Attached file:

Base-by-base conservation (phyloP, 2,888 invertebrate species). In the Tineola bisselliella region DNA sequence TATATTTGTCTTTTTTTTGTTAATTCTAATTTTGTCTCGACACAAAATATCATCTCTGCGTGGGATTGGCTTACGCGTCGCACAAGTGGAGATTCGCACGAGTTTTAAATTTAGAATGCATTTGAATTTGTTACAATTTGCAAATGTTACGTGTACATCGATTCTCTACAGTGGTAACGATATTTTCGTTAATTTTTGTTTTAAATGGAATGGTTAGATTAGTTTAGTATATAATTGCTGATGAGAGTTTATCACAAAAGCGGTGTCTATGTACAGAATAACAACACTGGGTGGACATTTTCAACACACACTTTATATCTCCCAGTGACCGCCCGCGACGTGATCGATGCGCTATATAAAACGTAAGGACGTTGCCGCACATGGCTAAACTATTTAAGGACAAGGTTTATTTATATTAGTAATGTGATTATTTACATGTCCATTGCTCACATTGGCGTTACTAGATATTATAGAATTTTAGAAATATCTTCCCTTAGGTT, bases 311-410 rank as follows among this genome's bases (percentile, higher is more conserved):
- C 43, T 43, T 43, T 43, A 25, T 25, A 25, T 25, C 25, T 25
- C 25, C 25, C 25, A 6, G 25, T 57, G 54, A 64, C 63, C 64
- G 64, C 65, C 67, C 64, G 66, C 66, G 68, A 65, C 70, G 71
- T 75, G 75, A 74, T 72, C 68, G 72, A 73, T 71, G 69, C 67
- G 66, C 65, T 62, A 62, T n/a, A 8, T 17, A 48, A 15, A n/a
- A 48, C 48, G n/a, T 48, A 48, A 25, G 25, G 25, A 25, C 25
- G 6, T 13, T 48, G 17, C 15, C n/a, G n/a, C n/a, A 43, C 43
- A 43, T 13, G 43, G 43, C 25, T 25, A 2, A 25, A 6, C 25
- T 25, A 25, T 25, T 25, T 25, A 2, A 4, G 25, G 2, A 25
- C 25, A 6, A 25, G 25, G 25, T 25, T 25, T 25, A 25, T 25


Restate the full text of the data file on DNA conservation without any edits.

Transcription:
Base-by-base conservation (phyloP, 2,888 invertebrate species). In the Tineola bisselliella region DNA sequence TATATTTGTCTTTTTTTTGTTAATTCTAATTTTGTCTCGACACAAAATATCATCTCTGCGTGGGATTGGCTTACGCGTCGCACAAGTGGAGATTCGCACGAGTTTTAAATTTAGAATGCATTTGAATTTGTTACAATTTGCAAATGTTACGTGTACATCGATTCTCTACAGTGGTAACGATATTTTCGTTAATTTTTGTTTTAAATGGAATGGTTAGATTAGTTTAGTATATAATTGCTGATGAGAGTTTATCACAAAAGCGGTGTCTATGTACAGAATAACAACACTGGGTGGACATTTTCAACACACACTTTATATCTCCCAGTGACCGCCCGCGACGTGATCGATGCGCTATATAAAACGTAAGGACGTTGCCGCACATGGCTAAACTATTTAAGGACAAGGTTTATTTATATTAGTAATGTGATTATTTACATGTCCATTGCTCACATTGGCGTTACTAGATATTATAGAATTTTAGAAATATCTTCCCTTAGGTT, bases 311-410 rank as follows among this genome's bases (percentile, higher is more conserved):
- C 43, T 43, T 43, T 43, A 25, T 25, A 25, T 25, C 25, T 25
- C 25, C 25, C 25, A 6, G 25, T 57, G 54, A 64, C 63, C 64
- G 64, C 65, C 67, C 64, G 66, C 66, G 68, A 65, C 70, G 71
- T 75, G 75, A 74, T 72, C 68, G 72, A 73, T 71, G 69, C 67
- G 66, C 65, T 62, A 62, T n/a, A 8, T 17, A 48, A 15, A n/a
- A 48, C 48, G n/a, T 48, A 48, A 25, G 25, G 25, A 25, C 25
- G 6, T 13, T 48, G 17, C 15, C n/a, G n/a, C n/a, A 43, C 43
- A 43, T 13, G 43, G 43, C 25, T 25, A 2, A 25, A 6, C 25
- T 25, A 25, T 25, T 25, T 25, A 2, A 4, G 25, G 2, A 25
- C 25, A 6, A 25, G 25, G 25, T 25, T 25, T 25, A 25, T 25